My ears pricked up when I heard that the next episode of the Apprentice would involve developing and marketing a range of beauty products. I am a big fan of this programme anyway, but the subject matter made this one that was not to be missed.
Beauty products aren’t like new cars or operating systems, but nonetheless you can’t develop them in a day so I was intrigued as to how they were going to go about it. In the event they found a friendly cosmetic company, easily identifiable to those in the business, to offer up some bases that could be fragranced with essential oils. This was quite a neat way of making a programme for the telly but does leave the most interesting bit of the whole process out. So all the competitors had to come up with was an essential oil blend to make the product smell nice, a suitable colour, a ‘natural ingredient’ to give it a marketing story and to design a label. It was not too different to the real process really – including the problems that routinely come up in product development.
One of the teams spent ages on the design of the packaging while ignoring the costs of the raw materials. Yes, I have been there. The other team, despite being led by a chemist who ought to have known better, tried to put a liquid – honey – into a bar of solid soap. Needless to say, the honey remained liquid.
The only unrealistic bit of the show was when team members decamped out of the manufacturing plant to gather natural ingredients. Entertaining as it was to see a very large bloke on a beach obviously terrified of crabs, this is in no way true to life. The so called natural ingredients used in cosmetic products are produced on an industrial scale by companies who make it their business to supply these materials. That’s why you don’t see employees of Clairol out gathering herbs for the Herbal Essences shampoo or people from Cuzzons picking mint for the Original Source. Still it was good for the show to have some outside footage.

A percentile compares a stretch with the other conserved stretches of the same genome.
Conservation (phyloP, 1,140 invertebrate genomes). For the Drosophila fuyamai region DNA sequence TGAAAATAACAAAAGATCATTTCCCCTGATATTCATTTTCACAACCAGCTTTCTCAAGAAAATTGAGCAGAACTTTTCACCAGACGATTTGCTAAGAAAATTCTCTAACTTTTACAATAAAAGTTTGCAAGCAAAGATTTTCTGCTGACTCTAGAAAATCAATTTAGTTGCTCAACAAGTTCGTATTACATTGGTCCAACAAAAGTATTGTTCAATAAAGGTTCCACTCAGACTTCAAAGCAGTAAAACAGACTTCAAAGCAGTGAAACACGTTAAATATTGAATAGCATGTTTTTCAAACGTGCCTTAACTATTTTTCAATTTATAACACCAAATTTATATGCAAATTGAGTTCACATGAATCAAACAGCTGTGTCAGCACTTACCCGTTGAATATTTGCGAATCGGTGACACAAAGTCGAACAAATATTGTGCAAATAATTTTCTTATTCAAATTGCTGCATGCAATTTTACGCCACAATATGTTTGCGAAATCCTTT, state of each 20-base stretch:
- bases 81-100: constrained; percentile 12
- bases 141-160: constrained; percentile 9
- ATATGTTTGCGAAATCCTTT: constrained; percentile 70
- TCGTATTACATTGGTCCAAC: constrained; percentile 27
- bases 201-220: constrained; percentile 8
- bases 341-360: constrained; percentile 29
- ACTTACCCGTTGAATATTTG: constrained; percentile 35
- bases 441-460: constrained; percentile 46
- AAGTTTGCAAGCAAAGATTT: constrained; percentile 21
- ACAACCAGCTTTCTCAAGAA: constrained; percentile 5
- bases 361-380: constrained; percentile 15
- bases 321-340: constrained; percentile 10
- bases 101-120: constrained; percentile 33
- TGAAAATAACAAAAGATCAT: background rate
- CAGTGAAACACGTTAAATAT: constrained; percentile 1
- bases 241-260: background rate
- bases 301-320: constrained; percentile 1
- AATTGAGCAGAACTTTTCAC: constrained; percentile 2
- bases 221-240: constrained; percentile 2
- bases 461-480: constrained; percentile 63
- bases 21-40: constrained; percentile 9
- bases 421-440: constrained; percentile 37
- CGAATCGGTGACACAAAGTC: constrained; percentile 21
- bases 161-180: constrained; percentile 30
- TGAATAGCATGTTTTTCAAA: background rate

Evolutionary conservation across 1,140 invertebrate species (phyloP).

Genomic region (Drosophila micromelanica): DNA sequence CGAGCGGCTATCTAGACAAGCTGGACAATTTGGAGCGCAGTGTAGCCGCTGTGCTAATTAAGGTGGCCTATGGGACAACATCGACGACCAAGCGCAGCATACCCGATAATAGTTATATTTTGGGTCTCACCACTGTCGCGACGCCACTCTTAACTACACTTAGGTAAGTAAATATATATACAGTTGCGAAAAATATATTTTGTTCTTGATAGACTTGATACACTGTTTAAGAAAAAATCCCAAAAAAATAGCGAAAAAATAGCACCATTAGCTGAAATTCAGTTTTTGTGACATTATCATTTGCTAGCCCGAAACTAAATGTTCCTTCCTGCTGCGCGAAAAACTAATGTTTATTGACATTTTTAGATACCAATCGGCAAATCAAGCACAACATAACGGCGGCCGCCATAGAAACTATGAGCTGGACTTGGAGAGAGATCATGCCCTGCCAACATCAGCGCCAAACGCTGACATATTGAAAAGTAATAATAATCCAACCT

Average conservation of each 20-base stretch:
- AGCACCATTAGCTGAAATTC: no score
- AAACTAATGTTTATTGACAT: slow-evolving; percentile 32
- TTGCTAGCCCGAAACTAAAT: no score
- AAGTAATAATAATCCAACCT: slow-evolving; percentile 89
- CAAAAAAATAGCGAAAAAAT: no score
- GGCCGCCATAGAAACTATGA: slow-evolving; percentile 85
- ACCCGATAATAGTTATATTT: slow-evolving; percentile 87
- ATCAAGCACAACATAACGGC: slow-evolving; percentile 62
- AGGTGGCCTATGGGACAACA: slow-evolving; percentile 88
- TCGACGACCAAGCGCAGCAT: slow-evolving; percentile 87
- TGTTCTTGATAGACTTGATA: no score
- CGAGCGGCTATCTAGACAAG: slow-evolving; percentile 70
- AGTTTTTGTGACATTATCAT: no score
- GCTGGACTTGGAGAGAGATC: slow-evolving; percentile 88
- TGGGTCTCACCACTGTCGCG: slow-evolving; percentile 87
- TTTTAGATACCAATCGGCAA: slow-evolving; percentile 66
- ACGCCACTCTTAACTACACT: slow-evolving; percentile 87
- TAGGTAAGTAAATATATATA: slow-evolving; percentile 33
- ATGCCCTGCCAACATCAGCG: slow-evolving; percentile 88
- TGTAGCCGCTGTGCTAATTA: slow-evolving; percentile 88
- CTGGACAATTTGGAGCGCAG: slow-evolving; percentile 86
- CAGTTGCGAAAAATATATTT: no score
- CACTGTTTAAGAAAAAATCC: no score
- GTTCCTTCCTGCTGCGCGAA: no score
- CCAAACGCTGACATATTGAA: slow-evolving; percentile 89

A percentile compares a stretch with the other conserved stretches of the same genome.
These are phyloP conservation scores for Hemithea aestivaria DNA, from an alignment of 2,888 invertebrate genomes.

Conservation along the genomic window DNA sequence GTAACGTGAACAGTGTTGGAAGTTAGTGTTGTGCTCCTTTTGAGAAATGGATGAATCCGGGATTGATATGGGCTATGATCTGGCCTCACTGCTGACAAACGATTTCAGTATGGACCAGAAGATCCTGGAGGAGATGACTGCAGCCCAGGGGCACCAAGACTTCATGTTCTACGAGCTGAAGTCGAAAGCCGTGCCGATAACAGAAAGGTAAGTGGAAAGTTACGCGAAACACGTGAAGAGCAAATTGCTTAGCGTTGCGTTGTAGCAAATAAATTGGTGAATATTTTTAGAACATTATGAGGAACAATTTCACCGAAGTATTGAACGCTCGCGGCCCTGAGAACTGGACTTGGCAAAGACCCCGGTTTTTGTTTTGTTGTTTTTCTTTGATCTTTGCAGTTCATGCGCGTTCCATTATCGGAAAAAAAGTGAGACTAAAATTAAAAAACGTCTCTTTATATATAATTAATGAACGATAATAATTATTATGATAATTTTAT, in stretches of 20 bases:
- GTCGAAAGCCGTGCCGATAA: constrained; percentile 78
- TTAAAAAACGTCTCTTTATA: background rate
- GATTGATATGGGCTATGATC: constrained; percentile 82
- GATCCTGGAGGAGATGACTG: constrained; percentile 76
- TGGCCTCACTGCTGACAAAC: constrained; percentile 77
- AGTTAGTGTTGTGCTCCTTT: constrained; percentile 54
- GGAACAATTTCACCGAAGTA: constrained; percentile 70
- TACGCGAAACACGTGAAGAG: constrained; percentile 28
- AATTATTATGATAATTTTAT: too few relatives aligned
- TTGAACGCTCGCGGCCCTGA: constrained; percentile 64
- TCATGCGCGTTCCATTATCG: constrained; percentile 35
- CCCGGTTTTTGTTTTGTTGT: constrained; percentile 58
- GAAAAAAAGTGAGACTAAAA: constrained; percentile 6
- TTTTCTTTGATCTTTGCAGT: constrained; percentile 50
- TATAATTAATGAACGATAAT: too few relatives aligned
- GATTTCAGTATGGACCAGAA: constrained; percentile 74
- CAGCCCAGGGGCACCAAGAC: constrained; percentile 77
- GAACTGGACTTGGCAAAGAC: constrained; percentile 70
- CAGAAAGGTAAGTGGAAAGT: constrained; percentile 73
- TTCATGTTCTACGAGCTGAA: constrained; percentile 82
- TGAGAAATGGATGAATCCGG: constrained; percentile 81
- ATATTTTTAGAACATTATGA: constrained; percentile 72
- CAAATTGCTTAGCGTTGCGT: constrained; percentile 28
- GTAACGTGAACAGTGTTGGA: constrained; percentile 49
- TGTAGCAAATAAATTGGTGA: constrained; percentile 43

I was quite impressed with the Rock Poole idea for the brand name of one of the offerings, and the same team did a pretty good job of making the product look pretty good with an attractive label and a nice colour. The other lot were rather less inspired and as I have said, had severe quality problems with their soap.
It was also impressive that both teams managed to shift all their stock – one team with a judicious trade sale at the end of the day and the other by slashing prices to almost give the stuff away.
All in all it was good fun to watch. Casual viewers would have laughed at the huge costing error the losing team made by mixing up cedarwood oil and sandalwood oil. This cost them the task, even though they sold more products at higher prices than the others. Well I couldn’t help but remember a few instances from my own career where the professionals weren’t a huge deal better.